World Immunisation Week, celebrated in the last week of April, aims to highlight the collective action needed and to promote the use of vaccines to protect people of all ages against disease.
The ultimate goal of World Immunisation Week is for more people – and their communities – to be protected from vaccine-preventable diseases.
During World Immunisation Week the Public Health Agency (PHA) are reminding everyone that getting vaccinated is the single most important thing we can do to protect our health.
Vaccination starts before birth with pregnant women being offered vaccines to protect them and their unborn babies and continues after the baby is born though their pre-school years, teenage years and then as an older adult.
Immunisation is the safest and most effective way of protecting against serious diseases. Many childhood diseases that were common in the UK prior to the introduction of vaccination have been dramatically reduced or have disappeared altogether. However, once a disease fades from prominence, it is easy to forget how serious they could be. Unfortunately, unless vaccine uptake remains high in Northern Ireland, many deadly diseases will return from parts of the world where they still occur.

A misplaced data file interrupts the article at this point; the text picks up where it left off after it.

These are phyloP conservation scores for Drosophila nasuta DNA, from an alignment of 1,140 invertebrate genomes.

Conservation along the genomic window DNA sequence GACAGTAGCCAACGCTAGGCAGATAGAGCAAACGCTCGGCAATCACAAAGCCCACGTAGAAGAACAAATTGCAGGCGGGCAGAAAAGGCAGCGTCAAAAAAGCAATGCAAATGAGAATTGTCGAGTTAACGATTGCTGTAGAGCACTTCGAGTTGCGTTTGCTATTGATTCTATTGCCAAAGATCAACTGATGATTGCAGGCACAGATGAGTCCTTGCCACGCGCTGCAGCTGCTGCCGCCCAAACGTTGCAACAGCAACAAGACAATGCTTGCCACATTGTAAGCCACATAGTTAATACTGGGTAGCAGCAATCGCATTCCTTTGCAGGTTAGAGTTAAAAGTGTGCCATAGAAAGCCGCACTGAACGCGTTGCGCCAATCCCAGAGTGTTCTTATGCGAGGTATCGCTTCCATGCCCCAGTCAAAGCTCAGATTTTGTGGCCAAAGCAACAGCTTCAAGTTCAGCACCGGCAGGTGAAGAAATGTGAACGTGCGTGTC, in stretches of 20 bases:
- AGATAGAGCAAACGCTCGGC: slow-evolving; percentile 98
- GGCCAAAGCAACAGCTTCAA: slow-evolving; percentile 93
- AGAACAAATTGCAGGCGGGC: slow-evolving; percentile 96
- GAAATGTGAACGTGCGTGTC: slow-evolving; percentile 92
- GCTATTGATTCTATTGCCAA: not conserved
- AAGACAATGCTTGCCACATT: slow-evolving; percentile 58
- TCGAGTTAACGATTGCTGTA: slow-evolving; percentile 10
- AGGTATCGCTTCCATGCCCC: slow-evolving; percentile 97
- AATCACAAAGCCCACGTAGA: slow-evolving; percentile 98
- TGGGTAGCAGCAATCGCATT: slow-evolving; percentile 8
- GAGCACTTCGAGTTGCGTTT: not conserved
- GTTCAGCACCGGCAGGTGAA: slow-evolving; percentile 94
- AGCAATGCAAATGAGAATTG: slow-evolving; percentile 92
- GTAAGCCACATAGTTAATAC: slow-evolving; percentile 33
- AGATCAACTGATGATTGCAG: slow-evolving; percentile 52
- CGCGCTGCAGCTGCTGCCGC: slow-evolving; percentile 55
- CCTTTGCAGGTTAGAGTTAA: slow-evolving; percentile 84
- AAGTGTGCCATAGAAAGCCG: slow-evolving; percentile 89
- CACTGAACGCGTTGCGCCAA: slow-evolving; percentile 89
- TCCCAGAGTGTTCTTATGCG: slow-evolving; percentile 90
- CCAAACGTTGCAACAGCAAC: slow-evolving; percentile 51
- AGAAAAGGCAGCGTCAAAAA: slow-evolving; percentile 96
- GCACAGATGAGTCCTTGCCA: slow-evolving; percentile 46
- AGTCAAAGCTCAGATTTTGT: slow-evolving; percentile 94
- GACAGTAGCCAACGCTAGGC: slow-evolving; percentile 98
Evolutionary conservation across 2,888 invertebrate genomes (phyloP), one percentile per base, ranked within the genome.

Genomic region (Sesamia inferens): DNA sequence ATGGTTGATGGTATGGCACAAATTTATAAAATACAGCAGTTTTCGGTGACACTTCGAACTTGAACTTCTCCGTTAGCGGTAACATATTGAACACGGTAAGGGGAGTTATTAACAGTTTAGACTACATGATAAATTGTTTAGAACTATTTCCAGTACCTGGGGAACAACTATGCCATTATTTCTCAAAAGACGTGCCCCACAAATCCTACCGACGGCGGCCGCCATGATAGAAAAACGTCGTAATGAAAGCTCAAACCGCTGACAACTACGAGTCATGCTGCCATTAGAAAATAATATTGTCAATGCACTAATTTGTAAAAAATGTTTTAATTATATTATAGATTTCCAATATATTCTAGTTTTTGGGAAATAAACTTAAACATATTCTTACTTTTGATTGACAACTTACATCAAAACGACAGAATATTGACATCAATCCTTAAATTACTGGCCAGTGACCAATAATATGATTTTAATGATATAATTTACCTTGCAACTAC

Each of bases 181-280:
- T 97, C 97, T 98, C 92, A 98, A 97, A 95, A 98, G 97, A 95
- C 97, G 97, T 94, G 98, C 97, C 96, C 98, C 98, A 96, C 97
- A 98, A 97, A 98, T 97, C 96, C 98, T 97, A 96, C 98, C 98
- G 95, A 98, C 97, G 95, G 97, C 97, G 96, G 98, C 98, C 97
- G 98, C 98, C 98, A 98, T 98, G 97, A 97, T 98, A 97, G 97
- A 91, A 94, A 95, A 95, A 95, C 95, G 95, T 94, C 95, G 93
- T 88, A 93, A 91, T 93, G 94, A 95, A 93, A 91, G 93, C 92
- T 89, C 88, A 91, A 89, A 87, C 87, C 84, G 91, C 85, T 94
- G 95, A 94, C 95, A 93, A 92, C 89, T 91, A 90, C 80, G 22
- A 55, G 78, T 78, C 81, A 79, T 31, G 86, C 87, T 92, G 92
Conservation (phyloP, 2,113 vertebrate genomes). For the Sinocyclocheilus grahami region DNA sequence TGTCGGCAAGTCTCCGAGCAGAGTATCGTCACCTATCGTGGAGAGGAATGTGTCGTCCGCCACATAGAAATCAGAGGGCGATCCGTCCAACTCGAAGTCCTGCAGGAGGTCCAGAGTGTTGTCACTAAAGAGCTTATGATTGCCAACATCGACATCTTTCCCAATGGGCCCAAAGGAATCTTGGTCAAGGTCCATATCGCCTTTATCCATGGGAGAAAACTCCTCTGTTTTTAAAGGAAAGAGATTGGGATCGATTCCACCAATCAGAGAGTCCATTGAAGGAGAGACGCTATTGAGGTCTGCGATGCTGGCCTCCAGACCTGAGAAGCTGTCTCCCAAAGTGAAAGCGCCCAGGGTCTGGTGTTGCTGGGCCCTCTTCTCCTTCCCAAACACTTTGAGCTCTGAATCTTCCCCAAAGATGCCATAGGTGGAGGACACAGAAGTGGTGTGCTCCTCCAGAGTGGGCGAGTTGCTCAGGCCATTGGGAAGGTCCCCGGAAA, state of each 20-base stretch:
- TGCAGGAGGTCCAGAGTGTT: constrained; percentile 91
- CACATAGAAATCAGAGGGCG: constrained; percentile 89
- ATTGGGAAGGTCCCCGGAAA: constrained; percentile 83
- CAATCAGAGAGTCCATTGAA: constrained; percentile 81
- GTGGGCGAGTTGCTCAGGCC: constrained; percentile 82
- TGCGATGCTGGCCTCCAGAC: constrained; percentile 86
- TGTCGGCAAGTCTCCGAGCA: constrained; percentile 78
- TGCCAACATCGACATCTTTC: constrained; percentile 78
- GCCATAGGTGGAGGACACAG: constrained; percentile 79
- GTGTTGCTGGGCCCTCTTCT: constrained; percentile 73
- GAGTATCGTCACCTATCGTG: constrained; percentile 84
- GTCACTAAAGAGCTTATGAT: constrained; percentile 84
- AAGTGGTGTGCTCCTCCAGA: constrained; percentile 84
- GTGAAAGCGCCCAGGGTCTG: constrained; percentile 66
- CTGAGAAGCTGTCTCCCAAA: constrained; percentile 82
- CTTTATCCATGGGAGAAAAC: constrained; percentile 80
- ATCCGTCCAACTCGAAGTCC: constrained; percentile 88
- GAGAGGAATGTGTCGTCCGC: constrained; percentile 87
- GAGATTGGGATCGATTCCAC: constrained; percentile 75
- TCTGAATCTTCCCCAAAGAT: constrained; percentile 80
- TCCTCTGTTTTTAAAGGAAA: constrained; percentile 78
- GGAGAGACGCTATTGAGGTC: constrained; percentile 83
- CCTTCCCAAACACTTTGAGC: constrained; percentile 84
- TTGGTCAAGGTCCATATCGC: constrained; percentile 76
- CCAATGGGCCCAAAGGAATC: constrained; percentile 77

It is only when people continue to get their children and themselves vaccinated in large numbers that we can prevent these diseases, and the possible deaths, so it is vitally important that we don’t take our health and that of our children for granted. Not only that, but getting children vaccinated also helps protect those who aren’t yet eligible for vaccination, such as tiny babies.